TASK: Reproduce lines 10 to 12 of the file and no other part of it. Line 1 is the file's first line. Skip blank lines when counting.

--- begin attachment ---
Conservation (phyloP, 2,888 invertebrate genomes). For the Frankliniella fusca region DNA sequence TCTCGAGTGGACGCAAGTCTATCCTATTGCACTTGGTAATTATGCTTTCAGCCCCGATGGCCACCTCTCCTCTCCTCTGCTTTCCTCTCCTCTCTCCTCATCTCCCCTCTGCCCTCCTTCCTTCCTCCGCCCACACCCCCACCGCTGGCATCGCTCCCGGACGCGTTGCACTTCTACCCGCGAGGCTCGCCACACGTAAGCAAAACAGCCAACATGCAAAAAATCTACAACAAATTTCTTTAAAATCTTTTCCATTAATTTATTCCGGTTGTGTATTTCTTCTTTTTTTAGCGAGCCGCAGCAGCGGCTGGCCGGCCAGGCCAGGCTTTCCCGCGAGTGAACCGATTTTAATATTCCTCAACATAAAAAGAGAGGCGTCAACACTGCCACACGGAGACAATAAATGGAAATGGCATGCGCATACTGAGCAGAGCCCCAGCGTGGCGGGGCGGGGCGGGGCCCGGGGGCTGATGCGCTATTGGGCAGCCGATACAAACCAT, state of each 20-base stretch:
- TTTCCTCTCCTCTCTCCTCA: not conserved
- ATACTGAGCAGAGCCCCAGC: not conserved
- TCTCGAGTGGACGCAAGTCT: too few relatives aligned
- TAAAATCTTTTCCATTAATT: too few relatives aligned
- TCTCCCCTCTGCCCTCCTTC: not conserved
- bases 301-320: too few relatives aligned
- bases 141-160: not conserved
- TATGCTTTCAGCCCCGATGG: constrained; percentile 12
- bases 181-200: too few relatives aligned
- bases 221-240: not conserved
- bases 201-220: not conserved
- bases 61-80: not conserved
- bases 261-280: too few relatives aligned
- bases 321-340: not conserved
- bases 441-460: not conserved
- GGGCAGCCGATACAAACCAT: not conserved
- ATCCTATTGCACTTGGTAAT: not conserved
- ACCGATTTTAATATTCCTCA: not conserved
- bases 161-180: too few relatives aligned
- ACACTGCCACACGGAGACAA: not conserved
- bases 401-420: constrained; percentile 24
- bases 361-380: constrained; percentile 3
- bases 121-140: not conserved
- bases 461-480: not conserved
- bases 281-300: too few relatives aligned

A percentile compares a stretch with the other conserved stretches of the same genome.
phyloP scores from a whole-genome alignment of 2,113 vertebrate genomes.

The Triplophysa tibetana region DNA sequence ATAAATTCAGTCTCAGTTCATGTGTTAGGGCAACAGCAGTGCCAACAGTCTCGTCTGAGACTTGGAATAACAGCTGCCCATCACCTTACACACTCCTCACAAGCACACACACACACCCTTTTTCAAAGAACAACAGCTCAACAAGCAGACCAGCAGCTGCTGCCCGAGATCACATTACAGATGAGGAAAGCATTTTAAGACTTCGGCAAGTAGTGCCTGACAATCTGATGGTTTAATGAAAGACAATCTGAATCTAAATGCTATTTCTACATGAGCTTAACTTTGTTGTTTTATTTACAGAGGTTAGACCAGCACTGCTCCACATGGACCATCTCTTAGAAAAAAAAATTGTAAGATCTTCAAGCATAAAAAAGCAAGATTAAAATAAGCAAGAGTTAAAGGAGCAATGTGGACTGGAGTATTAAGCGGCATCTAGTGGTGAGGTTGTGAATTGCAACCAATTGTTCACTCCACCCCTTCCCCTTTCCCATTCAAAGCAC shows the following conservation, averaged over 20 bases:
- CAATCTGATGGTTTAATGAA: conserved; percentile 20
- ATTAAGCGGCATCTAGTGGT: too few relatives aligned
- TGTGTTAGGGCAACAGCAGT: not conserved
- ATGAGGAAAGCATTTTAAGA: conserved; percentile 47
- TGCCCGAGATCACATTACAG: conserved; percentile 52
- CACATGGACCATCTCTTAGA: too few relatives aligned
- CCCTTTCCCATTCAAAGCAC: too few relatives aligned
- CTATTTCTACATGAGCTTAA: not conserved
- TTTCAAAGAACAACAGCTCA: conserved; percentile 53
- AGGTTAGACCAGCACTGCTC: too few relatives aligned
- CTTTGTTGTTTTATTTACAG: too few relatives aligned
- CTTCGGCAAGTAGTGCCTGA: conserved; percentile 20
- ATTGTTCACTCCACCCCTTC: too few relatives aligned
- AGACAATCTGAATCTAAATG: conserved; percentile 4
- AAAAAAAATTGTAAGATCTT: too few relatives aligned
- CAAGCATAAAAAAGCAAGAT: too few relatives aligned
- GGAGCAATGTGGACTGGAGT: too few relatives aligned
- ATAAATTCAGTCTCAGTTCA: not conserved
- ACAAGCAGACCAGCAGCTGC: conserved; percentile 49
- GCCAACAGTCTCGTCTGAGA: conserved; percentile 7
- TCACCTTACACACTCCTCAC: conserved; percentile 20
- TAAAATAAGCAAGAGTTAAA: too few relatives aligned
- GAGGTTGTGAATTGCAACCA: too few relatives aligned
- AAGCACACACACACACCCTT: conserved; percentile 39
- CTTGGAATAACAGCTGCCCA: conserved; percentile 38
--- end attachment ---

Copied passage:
- bases 181-200: too few relatives aligned
- bases 221-240: not conserved
- bases 201-220: not conserved